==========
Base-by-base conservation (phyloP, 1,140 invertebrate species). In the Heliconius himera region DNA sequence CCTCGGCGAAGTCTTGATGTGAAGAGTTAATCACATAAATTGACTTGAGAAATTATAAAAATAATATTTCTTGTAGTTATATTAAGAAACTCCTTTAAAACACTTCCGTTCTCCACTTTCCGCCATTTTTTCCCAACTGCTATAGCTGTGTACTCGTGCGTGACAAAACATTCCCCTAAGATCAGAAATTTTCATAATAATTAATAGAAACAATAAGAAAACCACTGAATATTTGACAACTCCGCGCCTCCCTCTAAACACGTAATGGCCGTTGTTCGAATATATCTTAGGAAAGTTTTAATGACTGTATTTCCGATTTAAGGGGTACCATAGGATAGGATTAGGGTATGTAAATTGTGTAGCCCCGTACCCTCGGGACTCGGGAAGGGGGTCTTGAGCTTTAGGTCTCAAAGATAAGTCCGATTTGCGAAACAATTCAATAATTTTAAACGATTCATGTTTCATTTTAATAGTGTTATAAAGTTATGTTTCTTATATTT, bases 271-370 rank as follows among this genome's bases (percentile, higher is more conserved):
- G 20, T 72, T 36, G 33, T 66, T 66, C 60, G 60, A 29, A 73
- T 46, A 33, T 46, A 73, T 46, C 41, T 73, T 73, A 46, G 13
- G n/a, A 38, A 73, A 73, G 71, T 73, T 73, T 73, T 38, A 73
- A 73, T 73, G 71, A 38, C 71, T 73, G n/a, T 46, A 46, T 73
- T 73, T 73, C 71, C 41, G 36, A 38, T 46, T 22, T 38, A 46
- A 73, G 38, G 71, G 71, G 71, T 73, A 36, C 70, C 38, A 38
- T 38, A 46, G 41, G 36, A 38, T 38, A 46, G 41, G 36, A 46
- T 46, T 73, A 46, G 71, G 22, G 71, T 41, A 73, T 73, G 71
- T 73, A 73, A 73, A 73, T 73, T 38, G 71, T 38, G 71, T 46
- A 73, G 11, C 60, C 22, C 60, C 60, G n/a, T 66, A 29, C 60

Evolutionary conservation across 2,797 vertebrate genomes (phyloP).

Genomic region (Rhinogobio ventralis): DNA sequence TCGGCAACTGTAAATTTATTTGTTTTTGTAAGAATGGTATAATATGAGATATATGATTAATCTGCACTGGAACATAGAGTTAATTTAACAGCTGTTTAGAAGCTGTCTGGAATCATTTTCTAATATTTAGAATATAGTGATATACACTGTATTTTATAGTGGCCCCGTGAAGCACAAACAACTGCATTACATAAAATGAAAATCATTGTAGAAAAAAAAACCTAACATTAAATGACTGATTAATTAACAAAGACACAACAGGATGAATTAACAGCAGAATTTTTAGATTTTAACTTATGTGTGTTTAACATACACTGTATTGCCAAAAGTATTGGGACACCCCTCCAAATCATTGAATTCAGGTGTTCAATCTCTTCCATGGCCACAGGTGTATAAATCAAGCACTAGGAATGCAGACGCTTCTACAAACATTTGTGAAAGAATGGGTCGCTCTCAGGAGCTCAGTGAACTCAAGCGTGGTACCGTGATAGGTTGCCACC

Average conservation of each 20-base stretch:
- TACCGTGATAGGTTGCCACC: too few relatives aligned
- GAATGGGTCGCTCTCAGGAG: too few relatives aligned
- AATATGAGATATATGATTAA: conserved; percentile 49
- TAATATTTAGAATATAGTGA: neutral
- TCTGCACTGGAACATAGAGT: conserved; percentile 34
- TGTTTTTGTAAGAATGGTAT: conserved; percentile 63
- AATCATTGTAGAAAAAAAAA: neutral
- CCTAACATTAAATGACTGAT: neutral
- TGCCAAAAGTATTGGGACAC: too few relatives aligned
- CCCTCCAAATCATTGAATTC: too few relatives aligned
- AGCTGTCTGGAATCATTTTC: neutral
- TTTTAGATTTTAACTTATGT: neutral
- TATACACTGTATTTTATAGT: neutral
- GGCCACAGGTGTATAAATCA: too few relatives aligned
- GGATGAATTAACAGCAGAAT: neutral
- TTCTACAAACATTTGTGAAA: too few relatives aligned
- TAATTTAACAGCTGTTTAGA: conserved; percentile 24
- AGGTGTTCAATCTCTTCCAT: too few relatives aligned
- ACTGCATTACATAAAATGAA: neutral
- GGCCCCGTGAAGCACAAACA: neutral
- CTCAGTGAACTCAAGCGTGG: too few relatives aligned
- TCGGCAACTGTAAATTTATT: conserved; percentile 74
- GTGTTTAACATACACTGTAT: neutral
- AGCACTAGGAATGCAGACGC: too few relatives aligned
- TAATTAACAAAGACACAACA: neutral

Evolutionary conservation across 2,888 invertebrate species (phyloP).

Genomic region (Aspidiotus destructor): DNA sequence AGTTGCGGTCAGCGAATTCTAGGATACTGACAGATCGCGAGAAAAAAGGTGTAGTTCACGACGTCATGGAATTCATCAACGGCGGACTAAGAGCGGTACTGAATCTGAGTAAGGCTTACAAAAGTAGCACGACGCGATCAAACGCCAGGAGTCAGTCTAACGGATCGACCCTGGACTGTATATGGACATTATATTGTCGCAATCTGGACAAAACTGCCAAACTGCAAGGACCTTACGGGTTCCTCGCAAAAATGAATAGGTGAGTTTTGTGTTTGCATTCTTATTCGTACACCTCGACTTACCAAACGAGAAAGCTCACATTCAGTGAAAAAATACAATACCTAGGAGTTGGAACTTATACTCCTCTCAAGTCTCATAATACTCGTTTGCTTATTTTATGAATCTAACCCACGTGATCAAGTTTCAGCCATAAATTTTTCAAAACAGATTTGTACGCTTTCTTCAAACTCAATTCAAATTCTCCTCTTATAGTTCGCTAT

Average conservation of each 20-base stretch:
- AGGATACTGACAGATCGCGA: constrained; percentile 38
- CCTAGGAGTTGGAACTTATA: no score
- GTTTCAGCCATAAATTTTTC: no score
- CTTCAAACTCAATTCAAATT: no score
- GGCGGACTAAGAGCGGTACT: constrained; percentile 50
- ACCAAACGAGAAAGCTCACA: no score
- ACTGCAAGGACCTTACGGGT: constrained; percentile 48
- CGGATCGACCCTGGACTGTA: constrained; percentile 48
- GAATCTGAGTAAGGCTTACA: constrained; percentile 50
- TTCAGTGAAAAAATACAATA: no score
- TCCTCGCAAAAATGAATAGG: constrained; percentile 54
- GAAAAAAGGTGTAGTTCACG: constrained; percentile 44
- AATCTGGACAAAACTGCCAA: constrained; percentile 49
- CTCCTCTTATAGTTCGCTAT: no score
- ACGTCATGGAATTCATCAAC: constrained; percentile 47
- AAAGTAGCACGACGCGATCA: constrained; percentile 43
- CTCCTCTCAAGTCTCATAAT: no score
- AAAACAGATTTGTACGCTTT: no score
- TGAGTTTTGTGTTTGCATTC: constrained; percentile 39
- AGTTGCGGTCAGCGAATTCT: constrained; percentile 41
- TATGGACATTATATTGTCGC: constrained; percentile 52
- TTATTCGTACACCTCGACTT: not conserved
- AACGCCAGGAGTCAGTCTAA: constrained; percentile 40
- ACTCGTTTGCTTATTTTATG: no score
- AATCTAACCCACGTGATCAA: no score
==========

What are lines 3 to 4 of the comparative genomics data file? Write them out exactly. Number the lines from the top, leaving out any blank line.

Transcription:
- T 46, A 33, T 46, A 73, T 46, C 41, T 73, T 73, A 46, G 13
- G n/a, A 38, A 73, A 73, G 71, T 73, T 73, T 73, T 38, A 73